at higher latitudes. The strong winds near the latitude of the dark
wedge blow over the northern part of the storm, creating a secondary
disturbance that generates the faint white clouds to the east (right) of
the storm center. The storm's white clouds are ammonia ice crystals that
form when an upward flow of warmer gases shoves its way through Saturn's
frigid cloud tops.
HST Views Aurora on Saturn
The top image shows the first image ever taken of bright aurorae at Saturn's northern and southern poles, as seen in far ultraviolet light by the Hubble Space Telescope. Hubble resolves a luminous, circular band centered on the north pole, where an enormous auroral curtain rises as far as 2,000 kilometers (1,200 miles) above the cloudtops. This curtain changed rapidly in brightness and extent over the two hour period of HST observations.
The aurora is produced as trapped charged particles precipitating from the magnetosphere collide with atmospheric gases. As a result of the bombardment, Saturn's gases glow at far-ultraviolet wavelengths (110-160 nanometers). These wavelengths are absorbed by the Earth's atmosphere, and can only be observed from space-based telescopes.
For comparison, the bottom image is a visible-light color composite
of Saturn as seen by Hubble on December 1, 1994. Unlike the
ultraviolet image, Saturn's familiar atmospheric belts and zones are
clearly seen. The lower cloud deck is not visible at UV wavelengths
because sunlight is reflected from higher in the atmosphere.
Last View of Saturn
Two days after its encounter with Saturn, Voyager 1 looked back on the planet from a distance of more than 5 million kilometers (3 million miles). This view of Saturn has never been seen by an earth based telescope, since the earth is so close to the Sun only the sunlit face of Saturn can be seen. (Copyright © Calvin J. Hamilton)
Rings of Saturn
This color-enhanced image shows the dark spoke-like features in the rings. The spokes seem to form very rapidly with sharp edges and then dissipate. The A ring appears as the outermost bands but in this image appears as two bands divided by the Encke's division. The Cassini's division divides the A and B bands. (Credit: Calvin J. Hamilton)
False Color Image of Saturn's Rings
Possible variations in chemical composition from one part of Saturn's ring system to another are visible in this Voyager 2 picture as subtle color variations that can be recorded with special computer-processing techniques. This highly enhanced color view was assembled from clear, orange and ultraviolet frames obtained August 17, 1981 from a distance of 8.9 million kilometers (5.5 million miles). In addition to the previously known blue color of the C-ring and the Cassini Division, the picture shows additional color differences between the inner B-ring and and outer region (where the spokes form) and between these and the A-ring. (Courtesy NASA/JPL)
Saturn's outermost ring, the F-ring, is a complex structure made up of two narrow, braided, bright rings along which "knots" are visible. Scientists speculate that the knots may be clumps of ring material, or mini moons. The F-ring was photographed at a range of 750,000 kilometers (470,000 miles). (Courtesy NASA/JPL)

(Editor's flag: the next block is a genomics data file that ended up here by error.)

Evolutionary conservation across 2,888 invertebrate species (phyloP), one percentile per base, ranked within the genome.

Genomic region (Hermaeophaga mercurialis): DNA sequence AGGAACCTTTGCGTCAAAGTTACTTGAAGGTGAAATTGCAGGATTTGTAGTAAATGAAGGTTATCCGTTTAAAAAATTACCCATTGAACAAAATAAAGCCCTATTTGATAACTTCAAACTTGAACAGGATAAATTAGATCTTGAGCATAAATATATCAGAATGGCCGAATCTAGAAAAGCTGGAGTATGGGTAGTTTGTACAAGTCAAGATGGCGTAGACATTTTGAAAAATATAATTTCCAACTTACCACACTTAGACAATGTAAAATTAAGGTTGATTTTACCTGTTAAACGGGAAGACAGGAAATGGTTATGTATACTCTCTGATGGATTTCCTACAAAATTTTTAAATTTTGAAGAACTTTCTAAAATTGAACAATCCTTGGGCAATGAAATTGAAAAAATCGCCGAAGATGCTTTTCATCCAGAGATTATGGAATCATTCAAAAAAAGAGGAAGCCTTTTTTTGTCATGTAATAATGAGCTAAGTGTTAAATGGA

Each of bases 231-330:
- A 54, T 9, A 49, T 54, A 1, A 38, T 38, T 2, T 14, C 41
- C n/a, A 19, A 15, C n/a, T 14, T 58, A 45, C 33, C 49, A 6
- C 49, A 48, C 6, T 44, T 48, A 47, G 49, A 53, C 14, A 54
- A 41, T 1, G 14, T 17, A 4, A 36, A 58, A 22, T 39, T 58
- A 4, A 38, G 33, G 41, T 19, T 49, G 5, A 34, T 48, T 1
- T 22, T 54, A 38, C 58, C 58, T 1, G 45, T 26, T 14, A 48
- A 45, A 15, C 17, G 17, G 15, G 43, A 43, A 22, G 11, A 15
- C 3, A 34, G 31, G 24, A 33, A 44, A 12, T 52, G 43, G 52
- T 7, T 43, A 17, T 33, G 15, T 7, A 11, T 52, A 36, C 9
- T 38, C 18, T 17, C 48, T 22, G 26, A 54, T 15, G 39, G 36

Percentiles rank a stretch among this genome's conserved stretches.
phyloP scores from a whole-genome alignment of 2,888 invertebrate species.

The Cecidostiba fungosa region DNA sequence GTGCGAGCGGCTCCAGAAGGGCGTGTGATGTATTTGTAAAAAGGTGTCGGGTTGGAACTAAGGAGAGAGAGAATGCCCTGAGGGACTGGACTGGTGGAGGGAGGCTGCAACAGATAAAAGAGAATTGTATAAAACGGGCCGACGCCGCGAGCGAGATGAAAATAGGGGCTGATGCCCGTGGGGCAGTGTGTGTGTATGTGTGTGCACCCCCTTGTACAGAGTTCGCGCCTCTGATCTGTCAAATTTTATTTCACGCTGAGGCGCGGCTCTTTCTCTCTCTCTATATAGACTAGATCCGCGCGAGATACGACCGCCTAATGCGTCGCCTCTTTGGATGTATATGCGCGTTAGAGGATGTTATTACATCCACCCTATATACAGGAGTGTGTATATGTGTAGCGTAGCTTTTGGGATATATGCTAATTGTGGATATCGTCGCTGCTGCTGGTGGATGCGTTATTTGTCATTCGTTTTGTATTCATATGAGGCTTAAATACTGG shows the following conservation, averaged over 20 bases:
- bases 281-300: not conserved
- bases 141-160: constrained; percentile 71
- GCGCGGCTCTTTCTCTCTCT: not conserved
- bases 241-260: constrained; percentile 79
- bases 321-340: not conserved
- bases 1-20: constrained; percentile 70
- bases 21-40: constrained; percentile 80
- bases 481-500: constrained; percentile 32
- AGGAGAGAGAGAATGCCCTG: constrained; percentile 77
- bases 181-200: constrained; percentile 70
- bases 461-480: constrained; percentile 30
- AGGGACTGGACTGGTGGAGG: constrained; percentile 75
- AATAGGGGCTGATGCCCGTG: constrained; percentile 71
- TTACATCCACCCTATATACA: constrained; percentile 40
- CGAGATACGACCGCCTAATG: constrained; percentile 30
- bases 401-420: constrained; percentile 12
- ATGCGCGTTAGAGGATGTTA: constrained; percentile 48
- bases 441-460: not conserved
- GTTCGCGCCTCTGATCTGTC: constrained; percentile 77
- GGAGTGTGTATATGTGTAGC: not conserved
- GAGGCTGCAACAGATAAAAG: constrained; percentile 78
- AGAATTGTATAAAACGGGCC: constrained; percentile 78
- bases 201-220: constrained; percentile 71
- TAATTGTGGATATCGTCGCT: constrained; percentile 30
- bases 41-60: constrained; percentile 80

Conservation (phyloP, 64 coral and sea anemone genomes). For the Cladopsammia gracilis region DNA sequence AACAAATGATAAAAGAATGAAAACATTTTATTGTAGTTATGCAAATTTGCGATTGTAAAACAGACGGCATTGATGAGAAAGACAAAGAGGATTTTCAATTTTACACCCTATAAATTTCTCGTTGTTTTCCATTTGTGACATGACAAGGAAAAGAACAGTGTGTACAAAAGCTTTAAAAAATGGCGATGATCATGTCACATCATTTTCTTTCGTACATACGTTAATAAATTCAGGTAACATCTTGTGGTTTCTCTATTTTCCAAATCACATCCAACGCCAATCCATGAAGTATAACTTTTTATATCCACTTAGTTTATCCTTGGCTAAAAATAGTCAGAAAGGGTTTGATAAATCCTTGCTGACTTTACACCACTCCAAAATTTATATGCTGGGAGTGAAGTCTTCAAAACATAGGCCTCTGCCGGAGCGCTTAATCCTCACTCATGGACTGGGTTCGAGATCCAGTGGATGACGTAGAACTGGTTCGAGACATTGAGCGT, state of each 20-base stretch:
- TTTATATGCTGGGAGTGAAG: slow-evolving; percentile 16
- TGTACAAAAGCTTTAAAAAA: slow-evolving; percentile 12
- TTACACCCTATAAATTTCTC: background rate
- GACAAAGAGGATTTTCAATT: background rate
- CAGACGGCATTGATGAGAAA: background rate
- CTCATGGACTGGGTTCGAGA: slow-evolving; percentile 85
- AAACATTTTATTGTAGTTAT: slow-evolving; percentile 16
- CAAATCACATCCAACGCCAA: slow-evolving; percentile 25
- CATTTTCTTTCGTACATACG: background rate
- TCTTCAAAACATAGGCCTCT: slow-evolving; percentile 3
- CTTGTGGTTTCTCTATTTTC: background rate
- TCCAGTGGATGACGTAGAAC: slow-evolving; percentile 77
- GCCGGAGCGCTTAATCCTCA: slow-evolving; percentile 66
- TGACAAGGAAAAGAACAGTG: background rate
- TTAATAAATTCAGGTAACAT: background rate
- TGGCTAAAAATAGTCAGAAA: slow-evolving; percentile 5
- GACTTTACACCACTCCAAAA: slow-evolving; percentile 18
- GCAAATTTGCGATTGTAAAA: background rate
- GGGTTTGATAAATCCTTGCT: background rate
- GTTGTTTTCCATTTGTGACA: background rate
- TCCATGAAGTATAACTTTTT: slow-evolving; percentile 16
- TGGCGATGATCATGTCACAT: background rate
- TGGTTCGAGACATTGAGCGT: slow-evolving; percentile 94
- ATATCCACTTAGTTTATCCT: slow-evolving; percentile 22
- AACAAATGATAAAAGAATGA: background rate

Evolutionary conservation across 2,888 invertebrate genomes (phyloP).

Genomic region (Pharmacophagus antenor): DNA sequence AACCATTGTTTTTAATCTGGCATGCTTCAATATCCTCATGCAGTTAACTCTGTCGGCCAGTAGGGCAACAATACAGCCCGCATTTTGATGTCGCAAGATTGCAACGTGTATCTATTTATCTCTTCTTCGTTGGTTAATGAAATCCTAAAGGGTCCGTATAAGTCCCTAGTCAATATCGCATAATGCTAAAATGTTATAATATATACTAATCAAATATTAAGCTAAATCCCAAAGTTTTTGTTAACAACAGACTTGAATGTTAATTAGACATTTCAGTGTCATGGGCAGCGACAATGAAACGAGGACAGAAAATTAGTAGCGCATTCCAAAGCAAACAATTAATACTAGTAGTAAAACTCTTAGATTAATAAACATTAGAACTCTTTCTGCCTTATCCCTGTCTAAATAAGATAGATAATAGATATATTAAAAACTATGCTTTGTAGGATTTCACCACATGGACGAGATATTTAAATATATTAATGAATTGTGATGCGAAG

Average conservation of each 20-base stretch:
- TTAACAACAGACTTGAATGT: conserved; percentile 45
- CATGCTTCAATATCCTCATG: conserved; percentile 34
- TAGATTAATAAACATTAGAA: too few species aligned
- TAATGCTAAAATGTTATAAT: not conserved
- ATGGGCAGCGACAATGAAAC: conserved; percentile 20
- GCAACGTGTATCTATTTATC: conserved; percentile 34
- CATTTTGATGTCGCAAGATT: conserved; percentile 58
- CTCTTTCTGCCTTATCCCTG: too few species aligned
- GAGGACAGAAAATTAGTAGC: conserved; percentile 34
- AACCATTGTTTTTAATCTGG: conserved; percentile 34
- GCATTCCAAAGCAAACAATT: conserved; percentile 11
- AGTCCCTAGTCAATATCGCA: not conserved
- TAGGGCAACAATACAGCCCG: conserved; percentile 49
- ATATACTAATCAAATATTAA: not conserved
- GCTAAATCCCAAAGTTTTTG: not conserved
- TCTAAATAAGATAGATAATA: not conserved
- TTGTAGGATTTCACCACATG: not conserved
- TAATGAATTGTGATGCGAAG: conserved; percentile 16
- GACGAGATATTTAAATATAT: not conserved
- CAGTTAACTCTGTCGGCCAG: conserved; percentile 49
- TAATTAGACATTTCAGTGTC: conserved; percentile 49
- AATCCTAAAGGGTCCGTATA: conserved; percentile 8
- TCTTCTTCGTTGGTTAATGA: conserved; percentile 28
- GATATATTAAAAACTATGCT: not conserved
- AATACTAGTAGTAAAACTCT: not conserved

This montage of images of the Saturnian system was prepared from an assemblage of images taken by the Voyager 1 spacecraft during its Saturn encounter in November 1980. This artist's view shows Dione in the forefront, Saturn rising behind, Tethys and Mimas fading in the distance to the right, Enceladus and Rhea off Saturn's rings to the left, and Titan in its distant orbit at the top. (Courtesy NASA/JPL)
Saturn's Satellites and Ring Plane Structure
This image shows Saturn's satellites approximately to scale as well as Saturn's ring structure. (Courtesy Dave Seal, JPL)
|Rings of Saturn|
The following is a summary of the rings of Saturn.
|D||67,000 km||7,500 km||?||?||?|
|C||74,500 km||17,500 km||?||1.1x10^18 kg||0.25|
|Maxwell Gap||87,500 km||270 km|
|B||92,000 km||25,500 km||0.1-1 km||2.8x10^19 kg||0.65|
|Cassini Div||117,500 km||4,700 km||?||5.7x10^17 kg||0.30|
|A||122,200 km||14,600 km||0.1-1 km||6.2x10^18 kg||0.60|
|Encke gap||133,570 km||325 km|
|Keeler gap||136,530 km||35 km|
|F||140,210 km||30-500 km||?||?||?|
|G||165,800 km||8,000 km||100-1000 km||6-23x10^6 kg||?|
|E||180,000 km||300,000 km||1,000 km||?||?|
*The distance is measured from the planet center to the start of the ring.
|Saturn's Moon Summary|
Saturn has 18 officially recognized and named satellites. In addition, there are other unconfirmed satellites. One circles in the orbit of Dione, a second is located between the orbits of Tethys and Dione, and a third is located between Dione and Rhea. The unconfirmed satellites were found in Voyager photographs, but were not confirmed by more than one sighting. Recently, the Hubble Space Telescope imaged four objects that might be new moons.
Several generalizations can be made about the satellites of Saturn. Only Titan has an appreciable atmosphere. Most of the satellites have a synchronous rotation. The exceptions are Hyperion, which has a chaotic orbit, and Phoebe. Saturn has a regular system of satellites. That is, the satellites have nearly circular orbits and lie in the equatorial plane. The two exceptions are Iapetus and Phoebe. All of the satellites have a density of < 2 gm/cm3. This indicates they are composed of 30 to 40% rock and 60 to 70% water ice. Most of the satellites reflect 60 to 90% of the light that strikes them. The outer four satellites reflect less than this and Phoebe reflects only 2% of the light that strikes it.
The following table summarizes the radius, mass, distance from the planet center, discoverer and the date of discovery of each of the confirmed satellites of Saturn:
|Possible New Satellites of Saturn|
Thomas, P., J. Veverka, D. Morrison, M. Davies. and T. V. Johnson. "Saturn's Small Satellites: Voyager Imaging Results." Journal of Geophysical Research, November 1, 1983, 8743-8754.
Soderblom, Laurence A. and Torrence V. Johnson. "The Moons of Saturn." Scientific American, January 1982.